Chertoff told the committee that Bush requested the allocation of $41.1 billion in new resources for DHS, a 7 percent increase over the current year. The money, he said, will be used to "expand and improve existing programs as well as put in place new initiatives that will further strengthen and protect our homeland." Speaking to the committee members, Chertoff warned, "We must remember one chilling fact – America's enemies remain as resolute as ever in their desire to destroy our freedoms and our way of life. The terrorists who seek to attack us are not ready to concede defeat. Rather, they appear determined to adapt their methods to create new threats to our homeland."
In order to meet that threat, Chertoff noted, the DHS must look not only at the past practices of the terrorists and existing intelligence information, but "must also think creatively about the dynamic threats that the terrorists will pose in future."
He said he planned review the organization of DHS, its operations and its policies. "As the Department of Homeland Security marks its two-year anniversary this month, we now have the opportunity and obligation to benefit from experience and hindsight, look at how the pieces are fitting together, and see if the structure and systems we have in place today enable us to perform our core mission of protecting and safeguarding this nation."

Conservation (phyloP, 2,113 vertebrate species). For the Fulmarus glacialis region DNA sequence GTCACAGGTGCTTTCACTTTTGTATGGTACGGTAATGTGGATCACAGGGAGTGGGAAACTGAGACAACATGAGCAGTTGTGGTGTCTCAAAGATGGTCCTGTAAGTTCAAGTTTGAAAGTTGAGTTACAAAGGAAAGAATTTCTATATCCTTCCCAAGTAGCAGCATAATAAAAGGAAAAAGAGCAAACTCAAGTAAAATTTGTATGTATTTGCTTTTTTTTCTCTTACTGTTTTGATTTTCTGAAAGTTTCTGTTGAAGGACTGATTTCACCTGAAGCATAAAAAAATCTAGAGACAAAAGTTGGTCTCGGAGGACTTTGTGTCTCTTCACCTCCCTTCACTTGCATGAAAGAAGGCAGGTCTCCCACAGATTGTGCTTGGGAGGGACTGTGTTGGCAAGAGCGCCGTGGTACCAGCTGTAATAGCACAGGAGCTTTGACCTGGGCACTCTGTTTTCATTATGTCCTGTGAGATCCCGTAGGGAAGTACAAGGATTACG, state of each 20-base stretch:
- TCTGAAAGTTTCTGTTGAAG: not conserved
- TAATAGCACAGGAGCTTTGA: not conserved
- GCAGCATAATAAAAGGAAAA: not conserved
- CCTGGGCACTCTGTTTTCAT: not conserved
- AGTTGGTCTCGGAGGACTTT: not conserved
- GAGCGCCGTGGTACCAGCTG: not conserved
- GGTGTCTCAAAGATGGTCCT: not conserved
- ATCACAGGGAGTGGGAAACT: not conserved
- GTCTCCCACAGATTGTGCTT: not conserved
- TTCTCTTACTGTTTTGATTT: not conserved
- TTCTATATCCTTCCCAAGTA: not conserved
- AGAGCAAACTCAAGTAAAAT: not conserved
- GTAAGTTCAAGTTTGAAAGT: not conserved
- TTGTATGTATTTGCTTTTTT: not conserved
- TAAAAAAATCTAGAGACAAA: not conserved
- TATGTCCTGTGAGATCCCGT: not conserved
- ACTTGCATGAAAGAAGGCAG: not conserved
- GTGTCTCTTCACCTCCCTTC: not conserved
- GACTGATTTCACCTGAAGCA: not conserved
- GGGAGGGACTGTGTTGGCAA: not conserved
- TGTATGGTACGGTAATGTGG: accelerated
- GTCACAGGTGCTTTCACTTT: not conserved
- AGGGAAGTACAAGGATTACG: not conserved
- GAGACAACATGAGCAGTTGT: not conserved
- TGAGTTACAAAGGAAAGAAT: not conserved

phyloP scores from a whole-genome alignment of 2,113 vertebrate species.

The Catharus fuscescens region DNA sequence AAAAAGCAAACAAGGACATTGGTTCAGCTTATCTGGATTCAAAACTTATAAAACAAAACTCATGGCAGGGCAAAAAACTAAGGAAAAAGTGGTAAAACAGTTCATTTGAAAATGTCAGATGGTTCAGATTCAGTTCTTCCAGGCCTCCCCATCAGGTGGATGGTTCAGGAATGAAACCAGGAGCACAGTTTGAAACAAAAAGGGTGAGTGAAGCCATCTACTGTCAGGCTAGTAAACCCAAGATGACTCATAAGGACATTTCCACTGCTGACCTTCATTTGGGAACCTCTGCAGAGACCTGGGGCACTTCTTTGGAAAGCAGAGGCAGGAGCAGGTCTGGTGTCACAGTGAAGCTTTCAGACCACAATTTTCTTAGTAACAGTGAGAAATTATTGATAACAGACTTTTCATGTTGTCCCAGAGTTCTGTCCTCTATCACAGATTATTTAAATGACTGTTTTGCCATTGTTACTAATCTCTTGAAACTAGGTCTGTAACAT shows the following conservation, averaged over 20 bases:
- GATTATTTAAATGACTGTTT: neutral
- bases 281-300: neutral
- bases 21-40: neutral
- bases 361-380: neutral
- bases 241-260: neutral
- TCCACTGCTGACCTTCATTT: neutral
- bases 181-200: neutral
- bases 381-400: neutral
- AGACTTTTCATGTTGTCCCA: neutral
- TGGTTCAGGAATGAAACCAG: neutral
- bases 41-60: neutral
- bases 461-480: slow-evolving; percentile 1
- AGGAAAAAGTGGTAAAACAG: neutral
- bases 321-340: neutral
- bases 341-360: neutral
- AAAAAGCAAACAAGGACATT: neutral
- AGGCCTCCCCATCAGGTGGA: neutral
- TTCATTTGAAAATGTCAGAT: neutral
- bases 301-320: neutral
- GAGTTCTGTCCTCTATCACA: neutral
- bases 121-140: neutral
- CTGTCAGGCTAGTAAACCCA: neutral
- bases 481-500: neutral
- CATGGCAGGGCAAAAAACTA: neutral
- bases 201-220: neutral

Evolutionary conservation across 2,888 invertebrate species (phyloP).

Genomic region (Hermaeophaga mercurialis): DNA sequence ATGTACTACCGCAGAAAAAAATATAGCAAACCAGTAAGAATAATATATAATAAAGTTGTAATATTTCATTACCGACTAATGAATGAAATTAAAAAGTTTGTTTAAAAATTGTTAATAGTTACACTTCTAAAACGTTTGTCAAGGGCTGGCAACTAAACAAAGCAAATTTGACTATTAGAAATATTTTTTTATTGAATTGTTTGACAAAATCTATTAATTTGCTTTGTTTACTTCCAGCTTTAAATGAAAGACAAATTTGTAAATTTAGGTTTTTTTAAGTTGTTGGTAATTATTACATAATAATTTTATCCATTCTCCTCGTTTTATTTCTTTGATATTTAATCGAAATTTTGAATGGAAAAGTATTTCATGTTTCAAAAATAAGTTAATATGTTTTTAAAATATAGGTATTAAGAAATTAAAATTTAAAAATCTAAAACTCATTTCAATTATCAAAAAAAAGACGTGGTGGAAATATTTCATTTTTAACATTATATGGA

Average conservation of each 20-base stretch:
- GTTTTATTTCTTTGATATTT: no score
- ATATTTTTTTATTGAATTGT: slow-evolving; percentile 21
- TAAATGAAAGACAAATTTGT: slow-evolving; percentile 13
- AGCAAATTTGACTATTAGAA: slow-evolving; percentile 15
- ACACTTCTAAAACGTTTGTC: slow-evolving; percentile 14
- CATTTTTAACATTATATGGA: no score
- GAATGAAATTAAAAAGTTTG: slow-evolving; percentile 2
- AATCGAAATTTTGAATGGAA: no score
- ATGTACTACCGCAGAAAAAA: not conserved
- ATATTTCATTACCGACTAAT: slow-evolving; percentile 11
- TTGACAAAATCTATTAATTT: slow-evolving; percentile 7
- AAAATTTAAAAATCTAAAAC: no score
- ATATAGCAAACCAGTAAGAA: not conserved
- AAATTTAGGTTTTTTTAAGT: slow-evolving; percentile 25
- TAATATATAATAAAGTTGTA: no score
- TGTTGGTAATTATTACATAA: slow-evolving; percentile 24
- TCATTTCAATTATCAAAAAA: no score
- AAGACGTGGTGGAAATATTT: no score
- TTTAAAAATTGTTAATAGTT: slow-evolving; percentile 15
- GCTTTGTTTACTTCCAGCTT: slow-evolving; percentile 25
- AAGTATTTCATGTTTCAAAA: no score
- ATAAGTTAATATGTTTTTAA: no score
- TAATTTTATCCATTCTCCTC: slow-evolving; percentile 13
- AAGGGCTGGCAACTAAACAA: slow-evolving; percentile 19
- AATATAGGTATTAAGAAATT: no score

He emphasized that the analysis of threats and risks will drive the structure, operations, policies and missions of the department, and not the other way around. "We will analyze the threats and define our mission holistically and exhaustively," said Chertoff, "then seek to adapt the department to meet those threats and execute that mission."
He also emphasized that while fighting terrorism was the reason for the creation of DHS, it is not the department's sole function. Its other functions – including responding to natural disasters, securing the coasts and providing immigration services and enforcement – are all essential parts of the mission of DHS, said Chertoff. "We owe it to the American people to bring the same dedication and energy to these tasks as we do to preventing terrorist attacks," he added.